Labor Supply with Social Interactions: Econometric Estimates and Their Tax Policy Implications

Syracuse University Center for Policy Research Working Paper No. 69

41 Pages Posted: 19 Apr 2011

See all articles by Andrew Grodner

Andrew Grodner

East Carolina University - Department of Economics

Thomas J. Kniesner

Claremont Graduate University - Department of Economic Sciences; Syracuse University - Department of Economics; IZA

Multiple version iconThere are 2 versions of this paper

Date Written: September 1, 2006

Abstract

Our research fleshes out econometric details of examining possible social interactions in labor supply. We look for a response of a person's hours worked to hours worked in the labor market reference group, which includes those with similar age, family structure, and location. We identify endogenous spillovers by instrumenting average hours worked in the reference group with hours worked in neighboring reference groups. Estimates of the canonical labor supply model indicate positive economically important spillovers for adult men. The estimated total wage elasticity of labor supply is 0.22, where 0.08 is the exogenous wage change effect and 0.14 is the social interactions effect. We demonstrate how ignoring or incorrectly considering social interactions can mis-estimate the labor supply response of tax reform by as much as 60 percent.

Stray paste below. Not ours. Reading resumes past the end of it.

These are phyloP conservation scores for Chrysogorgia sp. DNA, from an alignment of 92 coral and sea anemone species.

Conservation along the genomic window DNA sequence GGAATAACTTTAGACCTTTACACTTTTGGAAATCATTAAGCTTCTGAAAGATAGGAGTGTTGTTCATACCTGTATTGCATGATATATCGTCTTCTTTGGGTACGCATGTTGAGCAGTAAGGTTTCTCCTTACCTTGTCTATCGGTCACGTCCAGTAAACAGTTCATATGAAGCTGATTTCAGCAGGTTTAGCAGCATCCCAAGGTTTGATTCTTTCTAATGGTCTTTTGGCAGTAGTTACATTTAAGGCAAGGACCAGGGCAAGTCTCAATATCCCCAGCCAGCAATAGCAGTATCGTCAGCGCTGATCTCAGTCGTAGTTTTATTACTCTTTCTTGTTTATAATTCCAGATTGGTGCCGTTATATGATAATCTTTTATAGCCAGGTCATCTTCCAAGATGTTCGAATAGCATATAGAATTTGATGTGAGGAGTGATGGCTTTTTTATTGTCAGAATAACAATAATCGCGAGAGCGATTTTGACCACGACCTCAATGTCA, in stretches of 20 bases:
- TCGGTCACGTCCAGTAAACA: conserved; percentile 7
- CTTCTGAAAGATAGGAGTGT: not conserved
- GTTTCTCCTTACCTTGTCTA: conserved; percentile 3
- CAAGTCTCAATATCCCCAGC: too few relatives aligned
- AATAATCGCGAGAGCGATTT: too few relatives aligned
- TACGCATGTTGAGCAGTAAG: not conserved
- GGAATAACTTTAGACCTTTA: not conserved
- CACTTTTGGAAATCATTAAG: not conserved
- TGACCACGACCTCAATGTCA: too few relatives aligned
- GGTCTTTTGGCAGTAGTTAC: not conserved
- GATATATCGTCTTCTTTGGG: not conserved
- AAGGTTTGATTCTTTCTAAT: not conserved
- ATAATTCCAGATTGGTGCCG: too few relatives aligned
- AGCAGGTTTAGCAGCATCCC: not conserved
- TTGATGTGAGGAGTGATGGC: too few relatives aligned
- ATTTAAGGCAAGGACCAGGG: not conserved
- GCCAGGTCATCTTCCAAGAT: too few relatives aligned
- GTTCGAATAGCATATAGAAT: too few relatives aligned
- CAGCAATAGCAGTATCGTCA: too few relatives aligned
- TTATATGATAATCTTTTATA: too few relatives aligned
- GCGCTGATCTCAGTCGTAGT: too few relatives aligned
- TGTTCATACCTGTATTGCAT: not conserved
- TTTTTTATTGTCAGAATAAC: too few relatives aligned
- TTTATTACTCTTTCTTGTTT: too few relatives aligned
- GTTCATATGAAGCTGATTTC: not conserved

JEL Classification: J22, Z13

Suggested Citation

Grodner, Andrew and Kniesner, Thomas J., Labor Supply with Social Interactions: Econometric Estimates and Their Tax Policy Implications (September 1, 2006). Syracuse University Center for Policy Research Working Paper No. 69. Available at SSRN: https://ssrn.com/abstract=1813999 or http://dx.doi.org/10.2139/ssrn.1813999

Andrew Grodner

East Carolina University - Department of Economics ( email )

A423 Brewster Building
Greenville, NC 27858
United States
2523286742 (Phone)

Thomas J. Kniesner (Contact Author)

Claremont Graduate University - Department of Economic Sciences ( email )

Claremont, CA 91711
United States

Syracuse University - Department of Economics ( email )

Syracuse, NY 13244-1020
United States

IZA

P.O. Box 7240
Bonn, D-53072
Germany

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